The international Buddhist community Foundation for the Preservation of the Mahayana Tradition (FPMT) has shared some important updates regarding the revered Gelug master and Tibetan Buddhist scholar Lama Thubten Zopa Rinpoche, who died in Nepal last week at the age of 76.*
After Lama Zopa Rinpoche was reported to have entered a state of tukdam meditation on 13 April, FPMT has shared that he ended his meditation at 10 p.m. Nepal time on 14 April, which was indicated by blood coming from Rinpoche’s left nostril.
Subsequently, the chamber in Kopan Monastery where Rinpoche sat was made cold, and the following morning his body was packed in ice while preparations were made for the embalming process, which began on Sunday.
“Khandro Kunga Bhuma has advised that [15 April] is a dakini day, and that 7:30 p.m. Nepal time is the special time . . . for Rinpoche’s holy body to begin the embalming process. Khandro Kunga Bhuma will continue to take care—she is now in Nepal. Two lamas are there who will be in charge of the embalming process, which may take several months. They are: Geshe Wangdu; [the abbot of Segyu Dratsang, Khen Rinpoche Losang Wangdu]; and [Lama Ngawang Chokyung] (from whom Lama Zopa Rinpoche had taken transmissions) and who looked after the embalming of Trulshik Rinpoche,” FPMT explained. (FPMT)
“His Excellency Ling Rinpoche suggested that Rinpoche’s holy body be embalmed (rather than cremated) because Lama Zopa Rinpoche has so many students and is so widely known, as then people can come and pay their respects to Rinpoche’s holy body—it will become an object of pilgrimage at Kopan.” (FPMT)
“Pujas continue to go on constantly everywhere at Kopan: everyone in the monastery and nunnery is participating,” FPMT added. (FPMT)
FPMT also expressed gratitude for the outpouring in recent days of heartfelt tributes, condolences, and notice of prayers being offered from great lamas, friends, and monastery officials around the world. FPMT has created a page to collect honor these messages and activities.
“With great rejoicing we have received a prayer which His Holiness the Dalai Lama composed for the swift return of Lama Zopa Rinpoche. This is available in English and Tibetan . . . along with a small collection of additional prayers for Rinpoche’s swift return, composed and offered spontaneously by other distinguished lamas with whom Rinpoche had a connection in this lifetime.” FPMT shared.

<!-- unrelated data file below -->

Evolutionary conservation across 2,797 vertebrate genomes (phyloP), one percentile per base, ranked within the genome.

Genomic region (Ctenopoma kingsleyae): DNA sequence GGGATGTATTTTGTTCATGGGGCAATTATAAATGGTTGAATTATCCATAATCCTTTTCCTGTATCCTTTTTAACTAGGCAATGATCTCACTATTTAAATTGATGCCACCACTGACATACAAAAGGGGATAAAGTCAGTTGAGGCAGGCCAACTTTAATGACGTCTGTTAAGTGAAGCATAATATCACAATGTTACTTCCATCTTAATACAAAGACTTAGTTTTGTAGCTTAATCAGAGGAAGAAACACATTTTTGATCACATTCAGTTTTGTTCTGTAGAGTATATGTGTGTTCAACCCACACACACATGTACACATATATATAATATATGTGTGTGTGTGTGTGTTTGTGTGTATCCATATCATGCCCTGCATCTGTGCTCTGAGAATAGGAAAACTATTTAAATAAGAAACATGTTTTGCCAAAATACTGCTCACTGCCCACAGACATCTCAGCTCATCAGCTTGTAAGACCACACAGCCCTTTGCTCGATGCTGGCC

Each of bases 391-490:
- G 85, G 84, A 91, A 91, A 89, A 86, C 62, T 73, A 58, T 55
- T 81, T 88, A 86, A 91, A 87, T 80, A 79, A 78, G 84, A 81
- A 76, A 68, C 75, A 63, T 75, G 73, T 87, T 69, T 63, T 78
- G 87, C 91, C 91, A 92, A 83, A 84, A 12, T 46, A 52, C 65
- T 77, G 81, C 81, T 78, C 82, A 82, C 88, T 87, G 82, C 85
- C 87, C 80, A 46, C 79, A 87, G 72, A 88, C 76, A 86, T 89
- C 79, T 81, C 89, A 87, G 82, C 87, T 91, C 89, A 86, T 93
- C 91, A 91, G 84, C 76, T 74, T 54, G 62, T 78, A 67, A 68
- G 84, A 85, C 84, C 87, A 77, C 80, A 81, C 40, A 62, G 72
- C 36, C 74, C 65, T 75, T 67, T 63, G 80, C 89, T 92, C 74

Lama Zopa Rinpoche was born in the Everest region of Thangme, Nepal, in 1945, and was recognized as the reincarnation of the Sherpa Nyingma yogi Kunsang Yeshe, the Lawudo Lama, at the age of three. When he was 10 years old, Lama Zopa Rinpoche traveled to Tibet, where he studied and meditated at the monastery of Domo Geshe Rinpoche in southern Tibet. In 1959, Rinpoche was forced to seek safety in Bhutan.
He subsequently traveled as a refugee to West Bengal in India, where he first met Lama Thubten Yeshe, who would became his closest teacher. The two lamas relocated to Nepal in 1967, where they established Kopan and Lawudo Monasteries.
Lama Zopa Rinpoche founded the FPMT in Nepal in 1975 with Lama Yeshe, and began teaching Buddhism to Western students. In the years since, the FPMT has grown acorss the globe, with Dharma centers, projects, and activities in 37 countries. Lama Zopa Rinpoche had served as the FPMT’s spiritual director since the passing of Lama Yeshe in 1984.
Rinpoche showed the aspect of passing away in Nepal at 9:30 a.m. on 13 April. Close associates reported that Rinpoche had been traveling at high elevations in his native Nepal and had been affected by the altitude.
“Please continue trying to fulfill Rinpoche’s holy wishes, especially to practice impermanence and bodhicitta in the context of the lamrim. Fulfilling the gurus’ holy wishes is a very important part of inviting the guru to return,” FPMT noted. “May Rinpoche be reborn as quickly as possible in a place where he can be very quickly recognized and be of most benefit to sentient beings.”